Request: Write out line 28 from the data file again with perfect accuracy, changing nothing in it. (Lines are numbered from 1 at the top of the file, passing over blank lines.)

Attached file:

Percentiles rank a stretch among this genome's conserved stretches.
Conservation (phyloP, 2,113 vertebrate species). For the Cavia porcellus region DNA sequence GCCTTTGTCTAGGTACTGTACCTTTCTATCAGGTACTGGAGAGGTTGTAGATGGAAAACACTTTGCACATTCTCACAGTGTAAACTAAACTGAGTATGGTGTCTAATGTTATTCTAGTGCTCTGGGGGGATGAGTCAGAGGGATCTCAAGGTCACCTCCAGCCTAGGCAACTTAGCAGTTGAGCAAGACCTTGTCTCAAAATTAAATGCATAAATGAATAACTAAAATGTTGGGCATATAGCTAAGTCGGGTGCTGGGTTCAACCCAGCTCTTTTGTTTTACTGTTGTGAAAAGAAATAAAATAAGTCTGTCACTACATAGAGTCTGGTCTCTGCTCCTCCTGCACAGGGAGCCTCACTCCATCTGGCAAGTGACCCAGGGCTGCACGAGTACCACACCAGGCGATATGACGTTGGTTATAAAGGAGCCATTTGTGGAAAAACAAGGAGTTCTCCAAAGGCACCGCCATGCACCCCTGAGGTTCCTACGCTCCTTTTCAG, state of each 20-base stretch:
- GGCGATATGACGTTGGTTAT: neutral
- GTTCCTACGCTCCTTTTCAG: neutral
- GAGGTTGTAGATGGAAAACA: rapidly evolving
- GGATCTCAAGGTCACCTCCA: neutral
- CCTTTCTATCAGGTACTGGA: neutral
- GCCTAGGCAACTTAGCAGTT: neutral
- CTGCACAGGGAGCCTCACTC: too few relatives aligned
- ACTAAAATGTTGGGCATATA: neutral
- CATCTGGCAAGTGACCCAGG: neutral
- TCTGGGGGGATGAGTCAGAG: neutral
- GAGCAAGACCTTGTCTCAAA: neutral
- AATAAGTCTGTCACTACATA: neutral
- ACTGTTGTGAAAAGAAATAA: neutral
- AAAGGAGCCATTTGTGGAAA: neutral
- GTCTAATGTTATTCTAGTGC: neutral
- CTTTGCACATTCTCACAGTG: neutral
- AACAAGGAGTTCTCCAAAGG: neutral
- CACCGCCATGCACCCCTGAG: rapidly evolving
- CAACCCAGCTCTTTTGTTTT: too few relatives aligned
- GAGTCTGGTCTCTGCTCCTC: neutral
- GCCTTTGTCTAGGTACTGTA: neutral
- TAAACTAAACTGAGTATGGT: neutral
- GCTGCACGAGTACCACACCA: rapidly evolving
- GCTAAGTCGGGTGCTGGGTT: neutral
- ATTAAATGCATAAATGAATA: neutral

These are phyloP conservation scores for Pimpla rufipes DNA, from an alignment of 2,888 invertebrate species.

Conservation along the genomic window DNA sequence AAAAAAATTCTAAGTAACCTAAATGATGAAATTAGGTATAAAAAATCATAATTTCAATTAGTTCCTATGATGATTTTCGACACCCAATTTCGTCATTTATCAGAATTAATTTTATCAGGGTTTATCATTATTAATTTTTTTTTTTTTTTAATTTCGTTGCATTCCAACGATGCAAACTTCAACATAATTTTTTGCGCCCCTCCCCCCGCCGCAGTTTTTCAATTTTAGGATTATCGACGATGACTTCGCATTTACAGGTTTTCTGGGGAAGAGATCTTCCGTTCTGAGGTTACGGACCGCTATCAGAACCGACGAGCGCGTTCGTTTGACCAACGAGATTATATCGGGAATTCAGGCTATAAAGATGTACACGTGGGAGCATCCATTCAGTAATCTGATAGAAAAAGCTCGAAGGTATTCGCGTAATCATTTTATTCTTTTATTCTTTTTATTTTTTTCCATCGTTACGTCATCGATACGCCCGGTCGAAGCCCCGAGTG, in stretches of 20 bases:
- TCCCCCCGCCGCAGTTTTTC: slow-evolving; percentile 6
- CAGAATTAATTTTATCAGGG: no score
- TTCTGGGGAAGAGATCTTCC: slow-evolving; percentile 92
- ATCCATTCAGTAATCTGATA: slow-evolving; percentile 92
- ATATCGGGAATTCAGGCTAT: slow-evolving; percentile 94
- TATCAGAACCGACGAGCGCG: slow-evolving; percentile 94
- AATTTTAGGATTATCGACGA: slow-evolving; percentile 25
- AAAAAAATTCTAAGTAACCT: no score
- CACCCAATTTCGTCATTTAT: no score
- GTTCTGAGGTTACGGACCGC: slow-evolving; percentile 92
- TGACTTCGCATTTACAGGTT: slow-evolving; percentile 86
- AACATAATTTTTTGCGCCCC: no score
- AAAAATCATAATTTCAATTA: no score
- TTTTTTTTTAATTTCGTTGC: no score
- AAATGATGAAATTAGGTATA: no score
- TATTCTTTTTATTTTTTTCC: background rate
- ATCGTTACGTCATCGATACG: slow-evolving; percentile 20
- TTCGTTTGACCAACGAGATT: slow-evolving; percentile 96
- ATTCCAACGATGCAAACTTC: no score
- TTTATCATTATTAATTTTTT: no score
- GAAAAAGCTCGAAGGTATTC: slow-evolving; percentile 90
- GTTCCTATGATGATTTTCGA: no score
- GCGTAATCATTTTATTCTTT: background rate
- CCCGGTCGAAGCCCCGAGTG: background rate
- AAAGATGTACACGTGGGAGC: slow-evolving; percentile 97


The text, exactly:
These are phyloP conservation scores for Pimpla rufipes DNA, from an alignment of 2,888 invertebrate species.